There are many different ways to use social media for learning, and its benefits have already been well documented. But not every formal learning initiative that uses social media is successful. If you’ve been trying things out yourself, you may have realized that this is not “Field of Dreams” scenario, you are not Kevin Costner, and simply building it doesn’t mean they will come. You need to stoke the fire to engage your learners.

Three Reasons Why You Need to Work to Engage Your Learners

  1. According to people like Charlene Li, even if many people are present on social media platforms, it doesn’t mean they are active. There are different levels of engagement. In the learning sector, this means two things:
    • It is normal that not everyone will take part actively; they may need some encouragement.
    • The fact that not everyone does something doesn’t mean they are not looking.
  2. Unless every one of your learners was born after 1980, chances are these new ways of learning represent a change for them. With any change, some people will adopt earlier than others, who need to really see the proof of effectiveness before they engage. (Even having learners who are Millennials or younger is no guarantee that they will be engaged.)
  3. Social media tools may have a bad reputation when it comes to learning.
    • Many learning professionals have just “added-on” social media to their formal learning programs because they want to be cool or try something new. This may disappoint people who (rightly) don’t see the added-value.
    • Many people associate social media with posting comments about how nice Justin Bieber’s hair is. The applications for learning go much further than that.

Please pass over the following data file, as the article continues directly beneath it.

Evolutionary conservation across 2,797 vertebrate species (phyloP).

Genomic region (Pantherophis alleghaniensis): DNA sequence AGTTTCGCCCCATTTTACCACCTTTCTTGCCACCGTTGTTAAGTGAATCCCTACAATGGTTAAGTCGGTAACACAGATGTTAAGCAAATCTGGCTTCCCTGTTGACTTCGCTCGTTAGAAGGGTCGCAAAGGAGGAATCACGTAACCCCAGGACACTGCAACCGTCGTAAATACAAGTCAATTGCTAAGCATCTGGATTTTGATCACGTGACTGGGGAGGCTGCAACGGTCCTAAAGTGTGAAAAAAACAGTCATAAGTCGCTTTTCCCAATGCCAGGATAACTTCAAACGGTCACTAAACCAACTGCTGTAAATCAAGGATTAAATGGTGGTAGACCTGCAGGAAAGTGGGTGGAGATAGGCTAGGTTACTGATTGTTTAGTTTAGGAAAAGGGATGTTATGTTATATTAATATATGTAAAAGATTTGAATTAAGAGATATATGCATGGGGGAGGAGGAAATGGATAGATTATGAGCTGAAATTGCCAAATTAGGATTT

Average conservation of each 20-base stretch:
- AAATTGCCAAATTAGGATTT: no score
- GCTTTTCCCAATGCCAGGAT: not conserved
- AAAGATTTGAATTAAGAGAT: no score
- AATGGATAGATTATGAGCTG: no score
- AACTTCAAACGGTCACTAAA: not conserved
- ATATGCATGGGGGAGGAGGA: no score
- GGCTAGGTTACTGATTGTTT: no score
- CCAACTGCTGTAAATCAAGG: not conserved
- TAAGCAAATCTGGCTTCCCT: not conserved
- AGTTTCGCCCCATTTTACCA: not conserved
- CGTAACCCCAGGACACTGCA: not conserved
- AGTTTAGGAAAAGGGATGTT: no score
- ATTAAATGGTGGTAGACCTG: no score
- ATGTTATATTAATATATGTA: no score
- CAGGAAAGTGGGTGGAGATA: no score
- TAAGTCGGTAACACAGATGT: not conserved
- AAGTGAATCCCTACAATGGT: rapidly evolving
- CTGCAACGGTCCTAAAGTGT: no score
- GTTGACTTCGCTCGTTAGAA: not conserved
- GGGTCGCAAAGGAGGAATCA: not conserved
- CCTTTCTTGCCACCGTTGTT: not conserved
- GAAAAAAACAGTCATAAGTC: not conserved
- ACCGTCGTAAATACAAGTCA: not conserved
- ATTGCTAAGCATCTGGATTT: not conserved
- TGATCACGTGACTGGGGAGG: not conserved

Strategies to Boost Adoption and Engagement

Cross-pollinate. Knowing that different people use different tools for different reasons, try to cross-pollinate your efforts by linking together different platforms. In this way, you might reach more of your learners and also drive more participation across your different platforms

Give feedback IRL (in real life). If you are running formal learning initiatives and using social media to support and drive it, don’t forget to give people feedback in real life. If someone added a reference to your LinkedIn group after day one of training, thank her at the start of day two. People who are more active on social media are often seeking some kind of status and recognition.

Gamify some offerings. There is a lot of hype around gamification because it can really drive motivation for learning. If you want to encourage more participation, consider using gamified strategies. This could range from basic “leaderboard” approaches (“who was most active sharer?”) to competition-based learning (“who will be first to find a reference on XYZ?”) to a simple quiz like this one (posted via a blog) or an individual treasure hunt for relevant information.

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Don’t forget the golden triangle. There are three key behaviors required to keep momentum in a networked environment: asking, giving, and thanking.

This blog post is a small introduction to the how to motivate learners to be active with social media–based learning. During ASTD 2013 ICE session TU306 I will be giving an overview of what to do with social media, how, what works, and what doesn’t.

In preparation for that session, there is a LinkedIn group you can join that is discussing some questions and getting started with learning already. Come and join the group!

And if you want to do the pre-reading, check out my session blog-page.

Thanks for reading. See you in Dallas!